Turkey’s recent referendum gave President Recep Tayyip Erdogan immense new powers – he will rule uncontested, appointing senior officials, judges, and members of his cabinet with almost no oversight by weakened parliament. The office of prime minister will not exist anymore and the presidential elections will take place at the same time as the parliamentary ones. Moreover, president’s tenure will be limited to two terms unless parliament cuts short the second, which will allow Mr. Erdogan to stay in office until 2029 and possibly up to 2034.
Even before all the votes had been tallied, Mr. Erdogan claimed victory, declaring that “my nation stood upright and undivided.” The reaction of European leaders to the referendum has been rather lukewarm and guarded, although some senior EU officials said that the country had essentially ended its 10-year old attempt to join the bloc. For example, the Austrian chancellor, Christian Kern, commented that “with what happened yesterday (16 April), [Turkey’s] membership prospects are buried, in practical terms,” adding that “we are entering a new era”.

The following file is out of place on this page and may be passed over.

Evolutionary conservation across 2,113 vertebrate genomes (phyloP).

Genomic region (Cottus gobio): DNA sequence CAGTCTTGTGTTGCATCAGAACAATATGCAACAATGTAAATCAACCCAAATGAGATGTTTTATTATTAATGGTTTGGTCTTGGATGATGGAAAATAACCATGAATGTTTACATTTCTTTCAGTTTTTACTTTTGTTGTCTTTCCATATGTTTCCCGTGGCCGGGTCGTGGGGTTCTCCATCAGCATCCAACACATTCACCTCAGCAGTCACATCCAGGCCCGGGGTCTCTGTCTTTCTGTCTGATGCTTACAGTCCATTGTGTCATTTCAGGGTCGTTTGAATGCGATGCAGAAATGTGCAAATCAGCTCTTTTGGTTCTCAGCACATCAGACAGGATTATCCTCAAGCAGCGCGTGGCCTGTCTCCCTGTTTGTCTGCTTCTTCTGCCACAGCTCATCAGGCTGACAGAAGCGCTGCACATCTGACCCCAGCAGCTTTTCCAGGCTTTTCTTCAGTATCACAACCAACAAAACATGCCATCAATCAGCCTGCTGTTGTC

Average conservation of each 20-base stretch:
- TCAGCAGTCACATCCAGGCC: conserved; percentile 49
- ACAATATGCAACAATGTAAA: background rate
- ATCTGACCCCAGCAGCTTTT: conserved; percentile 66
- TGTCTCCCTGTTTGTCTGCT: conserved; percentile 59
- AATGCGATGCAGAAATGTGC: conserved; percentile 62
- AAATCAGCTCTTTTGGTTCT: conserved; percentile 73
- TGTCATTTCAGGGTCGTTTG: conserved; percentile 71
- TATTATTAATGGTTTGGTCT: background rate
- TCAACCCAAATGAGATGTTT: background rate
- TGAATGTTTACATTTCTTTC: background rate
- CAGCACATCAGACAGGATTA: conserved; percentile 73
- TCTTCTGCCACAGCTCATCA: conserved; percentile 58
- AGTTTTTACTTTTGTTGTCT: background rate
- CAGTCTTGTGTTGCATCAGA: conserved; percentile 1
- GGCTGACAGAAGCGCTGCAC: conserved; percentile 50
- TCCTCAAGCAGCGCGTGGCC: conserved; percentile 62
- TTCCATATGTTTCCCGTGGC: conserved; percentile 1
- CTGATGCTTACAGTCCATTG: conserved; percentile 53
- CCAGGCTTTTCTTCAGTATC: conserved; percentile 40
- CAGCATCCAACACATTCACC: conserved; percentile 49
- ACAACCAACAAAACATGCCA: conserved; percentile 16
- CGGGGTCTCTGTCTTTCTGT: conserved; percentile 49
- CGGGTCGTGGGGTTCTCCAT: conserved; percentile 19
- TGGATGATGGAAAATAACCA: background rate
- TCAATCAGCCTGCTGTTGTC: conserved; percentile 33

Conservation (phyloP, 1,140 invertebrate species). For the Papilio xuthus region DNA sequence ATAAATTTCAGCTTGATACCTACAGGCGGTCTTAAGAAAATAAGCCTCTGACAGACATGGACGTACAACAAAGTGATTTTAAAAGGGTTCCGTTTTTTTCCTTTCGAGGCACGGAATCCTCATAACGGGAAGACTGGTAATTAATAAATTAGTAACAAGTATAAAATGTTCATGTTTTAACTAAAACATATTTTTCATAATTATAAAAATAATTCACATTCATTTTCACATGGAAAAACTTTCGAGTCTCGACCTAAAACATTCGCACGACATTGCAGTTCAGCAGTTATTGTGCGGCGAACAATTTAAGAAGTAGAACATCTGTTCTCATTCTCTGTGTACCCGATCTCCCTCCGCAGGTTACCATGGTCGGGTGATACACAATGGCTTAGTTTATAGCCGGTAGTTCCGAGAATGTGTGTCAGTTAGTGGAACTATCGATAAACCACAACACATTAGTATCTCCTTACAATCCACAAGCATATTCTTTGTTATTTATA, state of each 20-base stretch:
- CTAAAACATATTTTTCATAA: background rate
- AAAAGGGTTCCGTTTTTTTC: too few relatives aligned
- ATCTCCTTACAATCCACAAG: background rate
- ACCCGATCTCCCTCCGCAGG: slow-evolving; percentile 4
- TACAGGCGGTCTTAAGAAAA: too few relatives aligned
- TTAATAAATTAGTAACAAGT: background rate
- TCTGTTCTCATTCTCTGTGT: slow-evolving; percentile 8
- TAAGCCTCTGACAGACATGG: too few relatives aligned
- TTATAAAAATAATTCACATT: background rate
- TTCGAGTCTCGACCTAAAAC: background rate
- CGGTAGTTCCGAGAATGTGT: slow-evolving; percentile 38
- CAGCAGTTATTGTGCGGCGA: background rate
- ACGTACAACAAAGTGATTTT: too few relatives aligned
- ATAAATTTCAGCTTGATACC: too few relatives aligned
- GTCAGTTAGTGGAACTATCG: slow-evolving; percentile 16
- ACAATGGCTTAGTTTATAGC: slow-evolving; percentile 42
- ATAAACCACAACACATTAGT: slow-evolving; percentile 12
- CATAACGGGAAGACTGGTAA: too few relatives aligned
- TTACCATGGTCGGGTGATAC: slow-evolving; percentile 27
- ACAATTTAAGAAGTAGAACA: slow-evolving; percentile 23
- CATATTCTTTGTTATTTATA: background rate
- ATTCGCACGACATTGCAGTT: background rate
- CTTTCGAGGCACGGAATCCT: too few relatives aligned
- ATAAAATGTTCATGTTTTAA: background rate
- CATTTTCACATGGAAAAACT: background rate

Berlin, Paris and Brussels have all voiced serious concerns about the implications of the referendum. Moreover, Germany said that if Turkey were to bring back the death penalty as Mr. Erdogan promised, it would mean the resolute “end of the European dream”. Germany’s foreign minister Sigmar Gabriel also said that “any decision [about joining the EU] will not be on the agenda anytime soon. At any rate, joining would not work right now.”
The president of the European commission, Jean Claude–Juncker, moreover called for “the Turkish authorities to seek the broadest possible national consensus” when making the changes to the constitution, pointing out to the tightness of the poll, in which 51.4% of the voters supported the expansion of the powers, while 48.6% of them were against. “The narrow result of the vote shows how deeply split the Turkish society is,” Angela Merkel concluded.